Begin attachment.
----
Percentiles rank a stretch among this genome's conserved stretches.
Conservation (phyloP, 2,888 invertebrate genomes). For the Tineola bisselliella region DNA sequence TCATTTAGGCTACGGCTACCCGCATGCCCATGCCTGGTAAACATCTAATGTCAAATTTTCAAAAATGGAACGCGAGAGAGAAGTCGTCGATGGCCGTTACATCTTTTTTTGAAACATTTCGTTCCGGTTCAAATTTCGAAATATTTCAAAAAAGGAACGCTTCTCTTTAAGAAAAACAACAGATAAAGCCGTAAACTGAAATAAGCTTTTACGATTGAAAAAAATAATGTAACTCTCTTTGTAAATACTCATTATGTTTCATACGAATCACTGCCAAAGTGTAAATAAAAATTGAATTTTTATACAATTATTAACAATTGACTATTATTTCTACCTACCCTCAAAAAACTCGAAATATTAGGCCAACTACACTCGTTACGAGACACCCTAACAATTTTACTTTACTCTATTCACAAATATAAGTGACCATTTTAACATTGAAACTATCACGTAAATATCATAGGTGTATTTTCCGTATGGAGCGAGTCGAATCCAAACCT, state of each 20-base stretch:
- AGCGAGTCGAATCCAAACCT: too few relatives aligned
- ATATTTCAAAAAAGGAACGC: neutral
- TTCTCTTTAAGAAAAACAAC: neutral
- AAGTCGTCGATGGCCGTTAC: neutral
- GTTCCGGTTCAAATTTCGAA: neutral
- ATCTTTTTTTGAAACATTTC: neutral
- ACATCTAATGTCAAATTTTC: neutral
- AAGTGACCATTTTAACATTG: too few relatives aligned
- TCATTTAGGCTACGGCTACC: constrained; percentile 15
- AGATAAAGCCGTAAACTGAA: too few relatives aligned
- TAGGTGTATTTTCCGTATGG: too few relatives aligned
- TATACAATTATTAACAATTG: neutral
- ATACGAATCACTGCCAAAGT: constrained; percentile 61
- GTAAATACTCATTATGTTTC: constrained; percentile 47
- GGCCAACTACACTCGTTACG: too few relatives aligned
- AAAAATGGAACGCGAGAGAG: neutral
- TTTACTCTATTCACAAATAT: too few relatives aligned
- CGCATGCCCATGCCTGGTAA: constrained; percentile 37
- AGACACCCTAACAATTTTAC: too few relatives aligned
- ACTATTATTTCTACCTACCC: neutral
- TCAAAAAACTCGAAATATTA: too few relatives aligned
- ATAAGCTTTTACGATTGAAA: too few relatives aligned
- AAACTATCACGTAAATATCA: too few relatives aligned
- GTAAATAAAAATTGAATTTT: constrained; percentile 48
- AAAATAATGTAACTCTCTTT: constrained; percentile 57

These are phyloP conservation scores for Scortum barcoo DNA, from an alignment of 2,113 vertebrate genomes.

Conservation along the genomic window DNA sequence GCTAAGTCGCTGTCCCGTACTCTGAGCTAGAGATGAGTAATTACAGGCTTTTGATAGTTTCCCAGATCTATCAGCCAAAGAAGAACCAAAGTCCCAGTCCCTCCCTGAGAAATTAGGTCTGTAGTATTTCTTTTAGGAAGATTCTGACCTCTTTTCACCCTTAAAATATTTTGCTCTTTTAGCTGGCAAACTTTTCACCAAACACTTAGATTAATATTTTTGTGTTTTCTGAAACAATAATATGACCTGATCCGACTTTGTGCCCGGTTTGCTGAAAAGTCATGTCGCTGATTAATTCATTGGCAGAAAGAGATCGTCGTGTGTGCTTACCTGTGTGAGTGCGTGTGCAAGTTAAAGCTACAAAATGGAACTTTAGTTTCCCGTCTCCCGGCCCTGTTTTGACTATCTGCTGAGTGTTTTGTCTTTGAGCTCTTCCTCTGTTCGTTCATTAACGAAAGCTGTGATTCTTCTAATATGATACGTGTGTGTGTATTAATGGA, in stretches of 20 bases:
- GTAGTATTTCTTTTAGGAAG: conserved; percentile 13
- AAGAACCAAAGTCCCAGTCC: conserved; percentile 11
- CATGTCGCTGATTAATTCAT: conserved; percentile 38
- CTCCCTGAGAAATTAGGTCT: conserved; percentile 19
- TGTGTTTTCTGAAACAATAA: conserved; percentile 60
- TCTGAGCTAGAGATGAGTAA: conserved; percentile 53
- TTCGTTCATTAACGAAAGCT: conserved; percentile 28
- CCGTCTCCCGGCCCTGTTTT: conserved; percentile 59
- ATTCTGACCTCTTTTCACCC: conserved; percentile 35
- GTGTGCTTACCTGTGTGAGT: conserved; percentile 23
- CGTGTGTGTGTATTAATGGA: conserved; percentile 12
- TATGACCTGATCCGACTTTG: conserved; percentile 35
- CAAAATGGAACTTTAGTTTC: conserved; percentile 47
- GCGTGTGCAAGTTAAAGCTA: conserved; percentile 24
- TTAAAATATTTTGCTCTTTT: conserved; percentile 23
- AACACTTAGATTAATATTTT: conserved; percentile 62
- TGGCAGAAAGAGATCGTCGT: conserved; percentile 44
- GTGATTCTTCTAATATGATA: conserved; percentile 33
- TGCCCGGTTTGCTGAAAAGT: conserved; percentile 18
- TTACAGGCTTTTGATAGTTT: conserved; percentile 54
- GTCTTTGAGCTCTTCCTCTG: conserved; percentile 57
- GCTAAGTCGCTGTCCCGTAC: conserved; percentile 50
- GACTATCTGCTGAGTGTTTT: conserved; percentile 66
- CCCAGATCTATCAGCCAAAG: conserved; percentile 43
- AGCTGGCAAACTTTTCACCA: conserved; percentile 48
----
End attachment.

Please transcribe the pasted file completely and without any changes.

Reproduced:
Percentiles rank a stretch among this genome's conserved stretches.
Conservation (phyloP, 2,888 invertebrate genomes). For the Tineola bisselliella region DNA sequence TCATTTAGGCTACGGCTACCCGCATGCCCATGCCTGGTAAACATCTAATGTCAAATTTTCAAAAATGGAACGCGAGAGAGAAGTCGTCGATGGCCGTTACATCTTTTTTTGAAACATTTCGTTCCGGTTCAAATTTCGAAATATTTCAAAAAAGGAACGCTTCTCTTTAAGAAAAACAACAGATAAAGCCGTAAACTGAAATAAGCTTTTACGATTGAAAAAAATAATGTAACTCTCTTTGTAAATACTCATTATGTTTCATACGAATCACTGCCAAAGTGTAAATAAAAATTGAATTTTTATACAATTATTAACAATTGACTATTATTTCTACCTACCCTCAAAAAACTCGAAATATTAGGCCAACTACACTCGTTACGAGACACCCTAACAATTTTACTTTACTCTATTCACAAATATAAGTGACCATTTTAACATTGAAACTATCACGTAAATATCATAGGTGTATTTTCCGTATGGAGCGAGTCGAATCCAAACCT, state of each 20-base stretch:
- AGCGAGTCGAATCCAAACCT: too few relatives aligned
- ATATTTCAAAAAAGGAACGC: neutral
- TTCTCTTTAAGAAAAACAAC: neutral
- AAGTCGTCGATGGCCGTTAC: neutral
- GTTCCGGTTCAAATTTCGAA: neutral
- ATCTTTTTTTGAAACATTTC: neutral
- ACATCTAATGTCAAATTTTC: neutral
- AAGTGACCATTTTAACATTG: too few relatives aligned
- TCATTTAGGCTACGGCTACC: constrained; percentile 15
- AGATAAAGCCGTAAACTGAA: too few relatives aligned
- TAGGTGTATTTTCCGTATGG: too few relatives aligned
- TATACAATTATTAACAATTG: neutral
- ATACGAATCACTGCCAAAGT: constrained; percentile 61
- GTAAATACTCATTATGTTTC: constrained; percentile 47
- GGCCAACTACACTCGTTACG: too few relatives aligned
- AAAAATGGAACGCGAGAGAG: neutral
- TTTACTCTATTCACAAATAT: too few relatives aligned
- CGCATGCCCATGCCTGGTAA: constrained; percentile 37
- AGACACCCTAACAATTTTAC: too few relatives aligned
- ACTATTATTTCTACCTACCC: neutral
- TCAAAAAACTCGAAATATTA: too few relatives aligned
- ATAAGCTTTTACGATTGAAA: too few relatives aligned
- AAACTATCACGTAAATATCA: too few relatives aligned
- GTAAATAAAAATTGAATTTT: constrained; percentile 48
- AAAATAATGTAACTCTCTTT: constrained; percentile 57

These are phyloP conservation scores for Scortum barcoo DNA, from an alignment of 2,113 vertebrate genomes.

Conservation along the genomic window DNA sequence GCTAAGTCGCTGTCCCGTACTCTGAGCTAGAGATGAGTAATTACAGGCTTTTGATAGTTTCCCAGATCTATCAGCCAAAGAAGAACCAAAGTCCCAGTCCCTCCCTGAGAAATTAGGTCTGTAGTATTTCTTTTAGGAAGATTCTGACCTCTTTTCACCCTTAAAATATTTTGCTCTTTTAGCTGGCAAACTTTTCACCAAACACTTAGATTAATATTTTTGTGTTTTCTGAAACAATAATATGACCTGATCCGACTTTGTGCCCGGTTTGCTGAAAAGTCATGTCGCTGATTAATTCATTGGCAGAAAGAGATCGTCGTGTGTGCTTACCTGTGTGAGTGCGTGTGCAAGTTAAAGCTACAAAATGGAACTTTAGTTTCCCGTCTCCCGGCCCTGTTTTGACTATCTGCTGAGTGTTTTGTCTTTGAGCTCTTCCTCTGTTCGTTCATTAACGAAAGCTGTGATTCTTCTAATATGATACGTGTGTGTGTATTAATGGA, in stretches of 20 bases:
- GTAGTATTTCTTTTAGGAAG: conserved; percentile 13
- AAGAACCAAAGTCCCAGTCC: conserved; percentile 11
- CATGTCGCTGATTAATTCAT: conserved; percentile 38
- CTCCCTGAGAAATTAGGTCT: conserved; percentile 19
- TGTGTTTTCTGAAACAATAA: conserved; percentile 60
- TCTGAGCTAGAGATGAGTAA: conserved; percentile 53
- TTCGTTCATTAACGAAAGCT: conserved; percentile 28
- CCGTCTCCCGGCCCTGTTTT: conserved; percentile 59
- ATTCTGACCTCTTTTCACCC: conserved; percentile 35
- GTGTGCTTACCTGTGTGAGT: conserved; percentile 23
- CGTGTGTGTGTATTAATGGA: conserved; percentile 12
- TATGACCTGATCCGACTTTG: conserved; percentile 35
- CAAAATGGAACTTTAGTTTC: conserved; percentile 47
- GCGTGTGCAAGTTAAAGCTA: conserved; percentile 24
- TTAAAATATTTTGCTCTTTT: conserved; percentile 23
- AACACTTAGATTAATATTTT: conserved; percentile 62
- TGGCAGAAAGAGATCGTCGT: conserved; percentile 44
- GTGATTCTTCTAATATGATA: conserved; percentile 33
- TGCCCGGTTTGCTGAAAAGT: conserved; percentile 18
- TTACAGGCTTTTGATAGTTT: conserved; percentile 54
- GTCTTTGAGCTCTTCCTCTG: conserved; percentile 57
- GCTAAGTCGCTGTCCCGTAC: conserved; percentile 50
- GACTATCTGCTGAGTGTTTT: conserved; percentile 66
- CCCAGATCTATCAGCCAAAG: conserved; percentile 43
- AGCTGGCAAACTTTTCACCA: conserved; percentile 48